When fifteen-year-old Gladius Oldmont is thrust from his peaceful home into the dangerous Longwood Forest, he finds himself pitted against a tyrant who has been terrorizing the lands in search of answers to an ancient secret that could unlock absolute power.

From the shadows of Longwood Forest to the Hills of the Moon, Gladius must survive encounters with a near-extinct scimitar cat, an ornery dragon, a horde of death bats, and a tumultuous underground river that leads to a subterranean labyrinth of tunnels.  Along the way, he makes new acquaintances and discovers the true meaning of friendship, including Elle—a girl who captivates his heart.

Can Gladius and friends solve the riddle of the ancient secret before the evil Mulhurt does?  If they can, will they be able to do anything about it?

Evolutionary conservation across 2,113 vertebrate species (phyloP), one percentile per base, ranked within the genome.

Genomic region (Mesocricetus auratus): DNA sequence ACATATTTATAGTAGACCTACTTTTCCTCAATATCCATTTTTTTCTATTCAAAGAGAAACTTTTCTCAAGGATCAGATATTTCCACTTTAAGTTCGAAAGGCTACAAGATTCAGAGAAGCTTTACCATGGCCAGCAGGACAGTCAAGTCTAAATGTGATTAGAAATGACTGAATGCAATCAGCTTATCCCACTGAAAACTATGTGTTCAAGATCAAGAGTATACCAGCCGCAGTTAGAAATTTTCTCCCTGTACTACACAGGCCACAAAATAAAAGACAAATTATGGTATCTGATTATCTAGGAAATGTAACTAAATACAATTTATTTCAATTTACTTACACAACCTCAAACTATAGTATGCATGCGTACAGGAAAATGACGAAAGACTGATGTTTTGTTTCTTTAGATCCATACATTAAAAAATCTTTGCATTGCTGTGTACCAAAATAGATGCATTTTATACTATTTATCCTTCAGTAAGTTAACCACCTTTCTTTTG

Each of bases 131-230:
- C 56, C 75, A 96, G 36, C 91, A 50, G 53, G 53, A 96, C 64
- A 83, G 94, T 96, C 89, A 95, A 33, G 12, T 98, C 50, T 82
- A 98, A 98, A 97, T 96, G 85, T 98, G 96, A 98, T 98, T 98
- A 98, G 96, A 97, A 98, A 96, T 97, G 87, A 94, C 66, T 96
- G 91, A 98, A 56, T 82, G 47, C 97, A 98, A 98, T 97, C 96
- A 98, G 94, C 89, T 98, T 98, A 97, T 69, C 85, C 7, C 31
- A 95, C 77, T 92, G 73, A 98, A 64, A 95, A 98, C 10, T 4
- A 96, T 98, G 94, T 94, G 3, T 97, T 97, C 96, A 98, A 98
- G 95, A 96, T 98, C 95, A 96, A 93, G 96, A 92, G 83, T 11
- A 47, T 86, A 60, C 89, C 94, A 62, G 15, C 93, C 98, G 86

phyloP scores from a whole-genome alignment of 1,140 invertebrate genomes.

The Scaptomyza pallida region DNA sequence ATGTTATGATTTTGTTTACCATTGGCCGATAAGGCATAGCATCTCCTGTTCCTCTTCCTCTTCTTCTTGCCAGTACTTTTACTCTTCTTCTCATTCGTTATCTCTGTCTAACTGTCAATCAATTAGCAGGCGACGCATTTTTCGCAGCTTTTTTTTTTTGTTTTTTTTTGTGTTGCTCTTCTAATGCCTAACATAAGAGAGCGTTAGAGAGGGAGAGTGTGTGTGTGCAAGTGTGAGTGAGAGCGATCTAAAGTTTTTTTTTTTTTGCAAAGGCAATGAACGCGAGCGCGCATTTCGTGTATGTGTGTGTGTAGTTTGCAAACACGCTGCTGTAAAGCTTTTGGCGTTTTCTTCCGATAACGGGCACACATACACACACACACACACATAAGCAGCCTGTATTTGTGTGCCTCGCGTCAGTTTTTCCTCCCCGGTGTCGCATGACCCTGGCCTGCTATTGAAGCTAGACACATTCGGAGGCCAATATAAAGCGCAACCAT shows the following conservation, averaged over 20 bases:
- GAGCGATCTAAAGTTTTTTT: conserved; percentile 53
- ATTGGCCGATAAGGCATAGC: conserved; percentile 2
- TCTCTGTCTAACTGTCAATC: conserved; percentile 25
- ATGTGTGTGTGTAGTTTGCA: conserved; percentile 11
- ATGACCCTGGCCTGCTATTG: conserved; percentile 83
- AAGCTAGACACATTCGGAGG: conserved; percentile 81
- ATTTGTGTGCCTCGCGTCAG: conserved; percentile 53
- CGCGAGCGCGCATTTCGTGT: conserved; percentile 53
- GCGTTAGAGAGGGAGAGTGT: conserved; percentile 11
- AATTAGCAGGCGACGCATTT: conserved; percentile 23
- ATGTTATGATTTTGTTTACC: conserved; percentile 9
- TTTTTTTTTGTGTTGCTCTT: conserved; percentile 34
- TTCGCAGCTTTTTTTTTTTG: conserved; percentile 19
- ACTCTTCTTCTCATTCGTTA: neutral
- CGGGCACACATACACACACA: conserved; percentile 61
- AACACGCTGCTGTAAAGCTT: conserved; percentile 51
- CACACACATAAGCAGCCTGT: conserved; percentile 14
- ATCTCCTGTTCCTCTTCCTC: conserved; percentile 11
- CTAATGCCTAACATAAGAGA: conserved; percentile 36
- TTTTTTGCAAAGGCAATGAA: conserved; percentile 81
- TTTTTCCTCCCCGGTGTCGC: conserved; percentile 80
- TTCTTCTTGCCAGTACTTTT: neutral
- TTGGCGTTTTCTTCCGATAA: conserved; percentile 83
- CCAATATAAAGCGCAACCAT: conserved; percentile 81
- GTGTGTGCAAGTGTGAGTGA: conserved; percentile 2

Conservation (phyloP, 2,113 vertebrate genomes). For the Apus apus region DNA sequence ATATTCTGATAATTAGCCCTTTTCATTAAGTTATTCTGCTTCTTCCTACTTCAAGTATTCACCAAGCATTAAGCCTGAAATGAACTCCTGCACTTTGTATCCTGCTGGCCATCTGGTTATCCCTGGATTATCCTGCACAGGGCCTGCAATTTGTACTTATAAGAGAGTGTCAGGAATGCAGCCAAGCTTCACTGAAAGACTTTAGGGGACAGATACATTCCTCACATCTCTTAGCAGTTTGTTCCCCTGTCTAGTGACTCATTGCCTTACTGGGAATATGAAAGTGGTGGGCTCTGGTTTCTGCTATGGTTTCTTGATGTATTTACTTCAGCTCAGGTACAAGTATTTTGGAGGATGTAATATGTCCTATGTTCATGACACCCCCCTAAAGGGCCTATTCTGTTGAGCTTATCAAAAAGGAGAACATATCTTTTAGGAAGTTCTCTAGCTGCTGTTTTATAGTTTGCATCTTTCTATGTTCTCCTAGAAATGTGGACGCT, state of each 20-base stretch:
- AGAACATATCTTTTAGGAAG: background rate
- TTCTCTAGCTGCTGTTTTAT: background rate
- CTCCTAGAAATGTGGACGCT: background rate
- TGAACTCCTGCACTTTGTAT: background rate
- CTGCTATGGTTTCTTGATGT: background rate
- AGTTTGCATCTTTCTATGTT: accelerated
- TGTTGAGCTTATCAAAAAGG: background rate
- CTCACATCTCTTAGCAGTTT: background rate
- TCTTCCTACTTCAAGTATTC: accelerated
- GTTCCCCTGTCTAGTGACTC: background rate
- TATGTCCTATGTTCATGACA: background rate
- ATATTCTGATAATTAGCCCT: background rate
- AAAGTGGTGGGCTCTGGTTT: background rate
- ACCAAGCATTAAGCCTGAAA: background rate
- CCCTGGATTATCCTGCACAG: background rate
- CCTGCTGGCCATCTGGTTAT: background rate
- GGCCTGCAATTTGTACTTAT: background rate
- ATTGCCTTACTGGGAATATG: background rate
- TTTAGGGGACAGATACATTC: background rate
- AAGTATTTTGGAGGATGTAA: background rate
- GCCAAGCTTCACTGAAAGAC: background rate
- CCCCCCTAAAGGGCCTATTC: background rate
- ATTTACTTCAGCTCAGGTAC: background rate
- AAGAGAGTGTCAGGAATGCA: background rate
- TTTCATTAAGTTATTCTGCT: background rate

Comments — What do you think?

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Raelyn Barclay

That was cute!

Have a great time with the family Jami.

Tamara LeBlanc
Tamara LeBlanc

The story you wrote and the fact that you asked your children for three things to put in it sounds inspired. What a great tale!
Loved the interview, very, very cute.
In answer to the question, I actually write in a handful of genres. I’m published in contemporary (chose that because my muse, who I actually have a picture of tattooed on my left arm, helped me flesh out a story that had been brewing in my head for a while) But my favorite genre is paranormal romance. I love that you can do anything you want in PR…as long as you’re able to get the reader to beleive it that is.
My WIP is paranormal, and hopefully I’ll be fortunate enough to get it published too.
Thanks for the interview!!
Have a great day:)

J.A. Paul

When Jami asked me to help her blogsit I was a little apprehensive because I don’t have a blog myself. Especially this morning when this post went live I got nervous and excited. In hindsight this is pretty fun!